By PATRICK McCRAY
Taped on this date in 1968: Episode 600
Adam sulks at Chez Nicholas. When his host asks him why, Adam reveals the concerns that Stokes had over Eve’s life force. He even recalls the supernatural blast of the doors. Nicholas seems worried, but writes it off with the party line of, “This was just Lang’s terminally-ill girlfriend.” Eve continues to be distant from Adam, and privately expresses her hate for him to Nicholas. He assures her that she needn’t love him, just give the illusion. And she should not get ideas about a romance with Nicholas, either. He would happily kill her if necessary. Meanwhile at the Old House, Barnabas, Stokes, and Julia discuss the danger of Danielle Roget. The doors blast open with a gust of wind, and a history of the French Revolution falls at their feet. It is by Phillippe Cordier from 1798. Stokes is convinced that he is trying to reach them. In a seance, Cordier inhabits Barnabas. He vows his love for Danielle, his lost flame, and swears to kill the loveless man who now has her. Across town, Eve senses such danger, proclaiming that someone at Blair House will die. On cue, Adam begins to choke.
Episode 600, only 66 away from the most auspicious number possible, is auspicious, anyway. And it’s funny. And fast. And exciting. And mythic. It just has everything. It begins with Nicholas asking why Adam is brooding alone after getting the ostensibly perfect woman. My answer, of course, would have been, “Yes.” Eve really shows her true colors as a royal pain, and we can very quickly anticipate the possibility that Adam may need to join forces with Barnabas & Co. And we have a seance… in my opinion, the single wackiest seance in all of DARK SHADOWS, which is saying a lot since they seanced only slightly less frequently than they quaffed brandy. Either Jonathan Frid was miserable or he was having a ball as he became possessed by the French Ghost! Never is Jonathan Frid Canadianier than when he becomes French… although I’m not how French Ontario is. Maybe a lot. Maybe I just insulted vast swaths of Hamiltonians. How can I appease them? (Without beer.) Wouldn’t it be cool if the hip-hop musical, HAMILTON, had been about Frid’s childhood rather than some dopey, Federalist, Secretary of the Treasury? I’d see that. Yay, Hamilton!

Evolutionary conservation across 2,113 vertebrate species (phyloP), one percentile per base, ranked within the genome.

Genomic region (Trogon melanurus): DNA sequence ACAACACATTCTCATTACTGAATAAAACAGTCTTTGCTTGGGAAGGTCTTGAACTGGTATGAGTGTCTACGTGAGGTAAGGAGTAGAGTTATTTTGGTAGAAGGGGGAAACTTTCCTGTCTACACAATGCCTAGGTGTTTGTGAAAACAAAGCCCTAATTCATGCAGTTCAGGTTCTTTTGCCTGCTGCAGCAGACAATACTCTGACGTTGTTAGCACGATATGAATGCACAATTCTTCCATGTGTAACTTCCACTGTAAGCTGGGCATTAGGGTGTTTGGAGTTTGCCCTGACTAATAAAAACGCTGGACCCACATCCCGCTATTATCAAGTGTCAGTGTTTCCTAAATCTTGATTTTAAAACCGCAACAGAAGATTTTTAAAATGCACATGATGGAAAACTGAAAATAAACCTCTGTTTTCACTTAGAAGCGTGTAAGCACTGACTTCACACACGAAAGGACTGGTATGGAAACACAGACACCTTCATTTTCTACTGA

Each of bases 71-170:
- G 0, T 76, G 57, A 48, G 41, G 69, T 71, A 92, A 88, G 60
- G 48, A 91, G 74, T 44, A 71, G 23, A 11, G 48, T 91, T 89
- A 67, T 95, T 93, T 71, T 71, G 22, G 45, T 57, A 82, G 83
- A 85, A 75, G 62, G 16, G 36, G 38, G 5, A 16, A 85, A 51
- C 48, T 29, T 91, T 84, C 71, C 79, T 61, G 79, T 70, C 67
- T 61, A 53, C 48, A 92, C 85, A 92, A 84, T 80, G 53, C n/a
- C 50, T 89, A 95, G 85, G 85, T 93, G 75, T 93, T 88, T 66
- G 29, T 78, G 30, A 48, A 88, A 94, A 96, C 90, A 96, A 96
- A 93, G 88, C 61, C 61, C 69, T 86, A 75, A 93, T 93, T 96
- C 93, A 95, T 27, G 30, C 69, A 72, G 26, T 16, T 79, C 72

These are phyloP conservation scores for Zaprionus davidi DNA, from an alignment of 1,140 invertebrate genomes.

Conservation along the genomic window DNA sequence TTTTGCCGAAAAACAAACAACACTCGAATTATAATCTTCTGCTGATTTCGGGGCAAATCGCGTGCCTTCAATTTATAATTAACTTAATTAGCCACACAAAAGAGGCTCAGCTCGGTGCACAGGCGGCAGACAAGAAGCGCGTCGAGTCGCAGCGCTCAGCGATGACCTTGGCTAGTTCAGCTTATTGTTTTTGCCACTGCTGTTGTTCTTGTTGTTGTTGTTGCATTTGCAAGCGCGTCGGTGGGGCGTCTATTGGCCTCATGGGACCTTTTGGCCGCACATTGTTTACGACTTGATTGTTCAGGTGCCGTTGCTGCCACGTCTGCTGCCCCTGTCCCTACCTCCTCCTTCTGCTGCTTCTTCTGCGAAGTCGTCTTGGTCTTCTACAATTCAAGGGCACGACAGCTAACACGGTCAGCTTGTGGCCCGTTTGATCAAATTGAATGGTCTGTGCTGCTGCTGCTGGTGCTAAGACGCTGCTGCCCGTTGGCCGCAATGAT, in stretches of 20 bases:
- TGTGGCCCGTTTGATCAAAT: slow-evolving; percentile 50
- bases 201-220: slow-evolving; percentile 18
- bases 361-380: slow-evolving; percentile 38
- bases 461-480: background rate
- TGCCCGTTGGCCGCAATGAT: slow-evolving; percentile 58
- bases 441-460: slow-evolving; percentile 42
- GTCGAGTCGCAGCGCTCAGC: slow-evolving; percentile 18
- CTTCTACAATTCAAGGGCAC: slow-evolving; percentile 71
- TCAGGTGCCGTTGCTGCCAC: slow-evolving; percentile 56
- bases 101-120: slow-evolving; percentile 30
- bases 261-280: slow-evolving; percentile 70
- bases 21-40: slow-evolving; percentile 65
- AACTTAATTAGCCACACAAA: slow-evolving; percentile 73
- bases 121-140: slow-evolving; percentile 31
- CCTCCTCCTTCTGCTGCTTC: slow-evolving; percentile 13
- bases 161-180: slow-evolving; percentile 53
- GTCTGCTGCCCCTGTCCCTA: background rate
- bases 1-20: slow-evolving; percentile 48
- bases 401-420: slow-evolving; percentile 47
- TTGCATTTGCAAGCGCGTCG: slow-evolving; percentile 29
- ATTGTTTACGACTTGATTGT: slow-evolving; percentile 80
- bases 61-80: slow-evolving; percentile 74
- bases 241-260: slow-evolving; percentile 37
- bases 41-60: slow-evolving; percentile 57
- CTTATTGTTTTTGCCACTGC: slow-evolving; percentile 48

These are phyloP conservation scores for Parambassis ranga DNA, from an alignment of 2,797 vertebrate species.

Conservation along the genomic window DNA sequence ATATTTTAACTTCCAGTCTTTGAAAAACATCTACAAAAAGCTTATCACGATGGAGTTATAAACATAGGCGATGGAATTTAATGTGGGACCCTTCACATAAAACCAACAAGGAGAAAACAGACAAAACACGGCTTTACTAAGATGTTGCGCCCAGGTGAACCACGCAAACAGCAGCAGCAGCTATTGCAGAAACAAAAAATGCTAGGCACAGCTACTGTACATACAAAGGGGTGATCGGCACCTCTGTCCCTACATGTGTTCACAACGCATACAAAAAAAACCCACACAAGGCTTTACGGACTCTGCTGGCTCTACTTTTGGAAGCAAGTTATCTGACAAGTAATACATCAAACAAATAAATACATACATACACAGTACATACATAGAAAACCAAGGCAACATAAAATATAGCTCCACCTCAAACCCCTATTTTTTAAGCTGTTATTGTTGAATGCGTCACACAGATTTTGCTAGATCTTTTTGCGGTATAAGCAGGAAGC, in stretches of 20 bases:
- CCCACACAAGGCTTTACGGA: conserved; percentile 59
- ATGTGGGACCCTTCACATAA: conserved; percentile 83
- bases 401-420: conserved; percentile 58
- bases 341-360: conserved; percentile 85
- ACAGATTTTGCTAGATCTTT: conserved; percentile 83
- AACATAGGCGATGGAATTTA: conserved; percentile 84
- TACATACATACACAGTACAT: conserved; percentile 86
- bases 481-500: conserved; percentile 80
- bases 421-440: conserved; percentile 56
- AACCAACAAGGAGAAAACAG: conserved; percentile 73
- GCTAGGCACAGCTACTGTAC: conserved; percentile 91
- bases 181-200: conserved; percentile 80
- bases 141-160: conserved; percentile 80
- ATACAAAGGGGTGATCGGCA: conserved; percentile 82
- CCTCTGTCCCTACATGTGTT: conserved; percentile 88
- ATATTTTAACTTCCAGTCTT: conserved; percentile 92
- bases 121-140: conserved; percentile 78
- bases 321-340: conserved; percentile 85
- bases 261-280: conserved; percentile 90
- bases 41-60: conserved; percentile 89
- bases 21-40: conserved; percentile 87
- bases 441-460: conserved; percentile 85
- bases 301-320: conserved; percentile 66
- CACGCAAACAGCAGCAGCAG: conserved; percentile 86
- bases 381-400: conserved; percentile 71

No one can escape love from the past on DARK SHADOWS. Of course, I really question the verisimilitude of any history written by someone with the poor judgment to hook up with the most evil woman in history (that I never dated). I’m sure it’s an entertaining read, though, and when it comes to casual,
Fashion note… Barnabas and Julia seem to be dressed exactly the same.
Fashion note 2… Stokes has a cool ring. Why don’t we know more about it? I bet it has a chunk of meteor in it. Or a compass. Or dragon’s blood.
Fashion note 3… I wonder what Adam’s sweater smells like. Not very good. Maybe he’d do better with Eve if he washed it.
Firsts? Marie Wallace. Your character has been with the show less than a day (in Collinsport Time), but you’ve got your first narration.
History note… It’s the birthday of Charlton Heston. Maligned for being out of step with the political vogue of Hollywood, Heston’s acting is of the size and style of DARK SHADOWS’ storytelling. Just as DARK SHADOWS is unjustly smeared with the label of camp, so was Heston’s acting. Heston was capable of bringing truth to characters of legend and bringing contemplative poetry to the bitter wisdom in his seminal, science fiction commentaries. In Shakespeare, it’s vital to be aware of the verse and to use it. Some modern actors would simply ignore it. Similarly, it’s vital for an actor to be aware of the intent and poignancy of the heightened commentary in a film like PLANET OF THE APES or SOYLENT GREEN. If we eviscerate these texts from the cultural baggage that late night comedy has saddled them with, we find razor sharp films of politics and human pain, and Heston lives up to both ends of that equation. He was a favorite actor of Olivier’s and Welles’, and they knew a thing or two. To write off the truth and cerebral surliness in a Heston performance is to suck the joy out of a marvelous swath of acting. Don’t be That Guy. You know, the same guy who doesn’t get Grayson Hall, and reduces her to a ludicrous, unfair, and shallow lampoon. You’re a DARK SHADOWS fan. You’re better than that.
Not that we can’t have fun! Did I mention the delight of Frid speaking in a wacky, French accent? Let me say it again. In fact, let me put it in the B-Man’s own words, from the Collins Chronicles -- Barnabas’ diary for the 600th episode.